Condi Lies Again!
By Brad Friedman on 10/3/2004, 6:10pm PT  

This morning on CNN's Late Edition Condi Rice was asked about her September 2002 statement to CNN, during the buildup to the War on Iraq, when she told America about Iraq's attempts to procure "high-quality aluminum tubes that are only really suited for nuclear weapons programs, centrifuge programs." (That was the same day she'd also said "We don't want the smoking gun to be a mushroom cloud.")

Her reply to being confronted today about that statement two years ago was, of course, to obfuscate the issue by saying "Well, at that time, when I came on your show, I knew there was some debate out there. But I tell you, I did not know the nature of the debate."

Never mind that The New York Times reports today that for a year prior to her initial statement on CNN her office had been told otherwise:

But almost a year before, Ms. Rice's staff had been told that the government's foremost nuclear experts seriously doubted that the tubes were for nuclear weapons, according to four officials at the Central Intelligence Agency and two senior administration officials, all of whom spoke on condition of anonymity. The experts, at the Energy Department, believed the tubes were likely intended for small artillery rockets.

The White House, though, embraced the disputed theory that the tubes were for nuclear centrifuges, an idea first championed in April 2001 by a junior analyst at the C.I.A. Senior nuclear scientists considered that notion implausible, yet in the months after 9/11, as the administration built a case for confronting Iraq, the centrifuge theory gained currency as it rose to the top of the government.

Senior administration officials repeatedly failed to fully disclose the contrary views of America's leading nuclear scientists.

There is a ton of information out there (just search the Whitehouse's website for "tubes" and you'll find the tip of the iceberg) on how they were selling the whole "Saddam/Nuclear Weapons" business to the American people in TV appearances, briefings, speeches and even to the U.N. in addresses by both Powell and Bush. They seemed to always leave the part out about how it was the idea of one junior analyst and was at odds with their Senior nuclear scientists. This White House has never much cared for scientists.

As I'm researching all of this, since Rice seemed to be lying yet again today, I come across this statement at the Whitehouse website. Rice is being interviewed on July 30, 2003 by Jim Lehrer after the end of "major hostilities" in Iraq when no WMD's were showing up. He asks her about Saddam's supposed nuclear weapons programs and the now infamous tubes that helped sell the American people on the war. At the end of what we now know was just more obfuscation and nonsense from her, she says to him:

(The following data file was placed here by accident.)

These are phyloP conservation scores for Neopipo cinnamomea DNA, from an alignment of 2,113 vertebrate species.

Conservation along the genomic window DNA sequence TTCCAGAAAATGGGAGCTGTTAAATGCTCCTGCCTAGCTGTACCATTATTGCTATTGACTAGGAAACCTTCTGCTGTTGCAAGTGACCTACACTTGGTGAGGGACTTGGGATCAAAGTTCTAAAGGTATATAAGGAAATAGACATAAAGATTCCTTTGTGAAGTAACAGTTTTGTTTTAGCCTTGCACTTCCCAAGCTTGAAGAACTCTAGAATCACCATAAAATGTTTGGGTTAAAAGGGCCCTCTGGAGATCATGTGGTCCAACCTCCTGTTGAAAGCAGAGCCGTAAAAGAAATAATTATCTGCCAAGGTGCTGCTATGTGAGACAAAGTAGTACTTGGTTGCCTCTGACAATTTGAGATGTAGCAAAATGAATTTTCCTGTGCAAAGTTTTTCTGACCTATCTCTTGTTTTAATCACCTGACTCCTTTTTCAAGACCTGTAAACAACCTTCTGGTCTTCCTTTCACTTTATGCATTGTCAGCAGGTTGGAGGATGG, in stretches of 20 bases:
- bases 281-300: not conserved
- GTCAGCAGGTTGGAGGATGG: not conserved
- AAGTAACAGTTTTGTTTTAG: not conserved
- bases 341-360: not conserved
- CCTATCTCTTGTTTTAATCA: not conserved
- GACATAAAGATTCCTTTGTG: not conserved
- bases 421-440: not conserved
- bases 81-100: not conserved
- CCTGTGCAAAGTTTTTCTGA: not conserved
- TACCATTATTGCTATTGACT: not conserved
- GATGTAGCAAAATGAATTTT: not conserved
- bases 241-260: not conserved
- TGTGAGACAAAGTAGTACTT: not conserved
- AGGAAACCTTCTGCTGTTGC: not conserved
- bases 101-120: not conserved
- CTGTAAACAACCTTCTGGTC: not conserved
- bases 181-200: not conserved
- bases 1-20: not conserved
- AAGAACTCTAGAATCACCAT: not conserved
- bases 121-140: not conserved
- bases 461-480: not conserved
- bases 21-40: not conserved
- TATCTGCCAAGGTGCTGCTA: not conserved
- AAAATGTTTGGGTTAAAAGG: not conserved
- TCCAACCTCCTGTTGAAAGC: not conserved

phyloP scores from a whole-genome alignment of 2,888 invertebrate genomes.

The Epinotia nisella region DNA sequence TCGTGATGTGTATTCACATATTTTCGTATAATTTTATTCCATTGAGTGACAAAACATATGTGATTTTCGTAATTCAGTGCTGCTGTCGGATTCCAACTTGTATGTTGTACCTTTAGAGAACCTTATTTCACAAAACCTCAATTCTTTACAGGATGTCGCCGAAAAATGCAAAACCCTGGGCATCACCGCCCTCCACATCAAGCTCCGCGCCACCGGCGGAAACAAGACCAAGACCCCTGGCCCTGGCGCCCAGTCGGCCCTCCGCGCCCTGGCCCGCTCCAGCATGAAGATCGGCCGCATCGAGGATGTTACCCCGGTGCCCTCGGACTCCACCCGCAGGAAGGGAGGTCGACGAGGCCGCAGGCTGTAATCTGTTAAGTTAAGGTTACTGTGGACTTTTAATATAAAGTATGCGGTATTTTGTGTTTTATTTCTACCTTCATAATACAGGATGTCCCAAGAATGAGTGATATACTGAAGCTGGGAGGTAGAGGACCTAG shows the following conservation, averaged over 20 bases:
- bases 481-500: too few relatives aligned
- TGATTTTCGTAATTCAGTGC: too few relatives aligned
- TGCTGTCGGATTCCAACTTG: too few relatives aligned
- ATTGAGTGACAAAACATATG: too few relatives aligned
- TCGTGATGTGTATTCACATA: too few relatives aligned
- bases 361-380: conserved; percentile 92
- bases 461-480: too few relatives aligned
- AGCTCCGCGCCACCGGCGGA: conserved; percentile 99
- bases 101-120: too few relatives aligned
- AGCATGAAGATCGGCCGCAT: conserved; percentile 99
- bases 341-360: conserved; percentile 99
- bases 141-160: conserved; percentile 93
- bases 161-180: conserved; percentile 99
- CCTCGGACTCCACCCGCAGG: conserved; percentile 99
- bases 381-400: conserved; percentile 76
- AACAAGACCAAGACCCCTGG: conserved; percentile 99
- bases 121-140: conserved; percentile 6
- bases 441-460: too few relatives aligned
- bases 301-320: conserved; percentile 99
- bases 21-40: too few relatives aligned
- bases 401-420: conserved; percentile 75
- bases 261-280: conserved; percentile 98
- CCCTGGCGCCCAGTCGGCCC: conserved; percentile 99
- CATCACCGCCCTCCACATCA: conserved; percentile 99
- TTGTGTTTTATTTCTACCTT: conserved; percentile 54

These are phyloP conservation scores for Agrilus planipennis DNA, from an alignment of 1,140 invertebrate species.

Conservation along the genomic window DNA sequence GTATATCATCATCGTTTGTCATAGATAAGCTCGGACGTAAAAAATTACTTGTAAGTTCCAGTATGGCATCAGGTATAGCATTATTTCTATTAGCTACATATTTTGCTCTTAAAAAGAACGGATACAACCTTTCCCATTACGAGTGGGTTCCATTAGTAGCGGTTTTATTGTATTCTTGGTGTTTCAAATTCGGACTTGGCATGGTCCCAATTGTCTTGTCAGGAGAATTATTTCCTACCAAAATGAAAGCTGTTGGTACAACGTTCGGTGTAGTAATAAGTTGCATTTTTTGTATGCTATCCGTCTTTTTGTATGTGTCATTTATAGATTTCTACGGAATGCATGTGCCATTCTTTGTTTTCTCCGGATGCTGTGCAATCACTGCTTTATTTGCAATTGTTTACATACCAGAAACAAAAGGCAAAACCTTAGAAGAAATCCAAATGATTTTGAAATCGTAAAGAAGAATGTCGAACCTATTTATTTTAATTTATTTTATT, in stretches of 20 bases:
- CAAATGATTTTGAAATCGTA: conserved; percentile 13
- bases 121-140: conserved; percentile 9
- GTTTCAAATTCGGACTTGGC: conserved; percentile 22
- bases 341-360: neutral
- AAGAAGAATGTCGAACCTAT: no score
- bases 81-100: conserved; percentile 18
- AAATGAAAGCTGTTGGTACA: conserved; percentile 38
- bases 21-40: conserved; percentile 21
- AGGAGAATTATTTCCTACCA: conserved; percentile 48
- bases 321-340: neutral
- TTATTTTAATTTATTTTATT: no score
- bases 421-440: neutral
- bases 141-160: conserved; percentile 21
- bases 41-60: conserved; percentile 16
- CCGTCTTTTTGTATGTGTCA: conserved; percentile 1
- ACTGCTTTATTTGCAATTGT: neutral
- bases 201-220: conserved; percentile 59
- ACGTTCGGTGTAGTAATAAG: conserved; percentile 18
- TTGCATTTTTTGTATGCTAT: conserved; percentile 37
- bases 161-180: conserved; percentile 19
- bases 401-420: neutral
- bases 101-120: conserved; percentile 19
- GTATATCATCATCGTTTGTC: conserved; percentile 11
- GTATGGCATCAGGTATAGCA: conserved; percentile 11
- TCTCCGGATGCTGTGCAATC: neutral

It was a case that said, he is trying to reconstitute. He's trying to acquire nuclear weapons. Nobody ever said that it was going to be the next year.

Isn't that funny? Look what George W. Bush said in his now infamous speech to the U.N. back on September 12, 2002 (just days after Condi's initial lie about the tubes on CNN):

[Iraq] retains physical infrastructure needed to build a nuclear weapon. Iraq has made several attempts to buy high-strength aluminum tubes used to enrich uranium for a nuclear weapon. Should Iraq acquire fissile material, it would be able to build a nuclear weapon within a year.

Can anybody explain to me why this woman wasn't fired years ago?! Why they let her out of her cage to continue misleading people on CNN even today? (Both rhetorical questions, we all know the answers by now...if they'd fired everybody they should have for the debacles of these past four years, there would be no Republicans left to run the government.) Unbelievable.

Anyway, we'd expect nothing less from the woman who also said on today's interview, in regards to Bush's debate performance last week: "[He did] a fine job of showing the American people why he is the leader he is and why he is the leader to carry us through."

On that we sort of agree, Condi. He did a fine job indeed.

Four more weeks! Four more weeks! Four more weeks!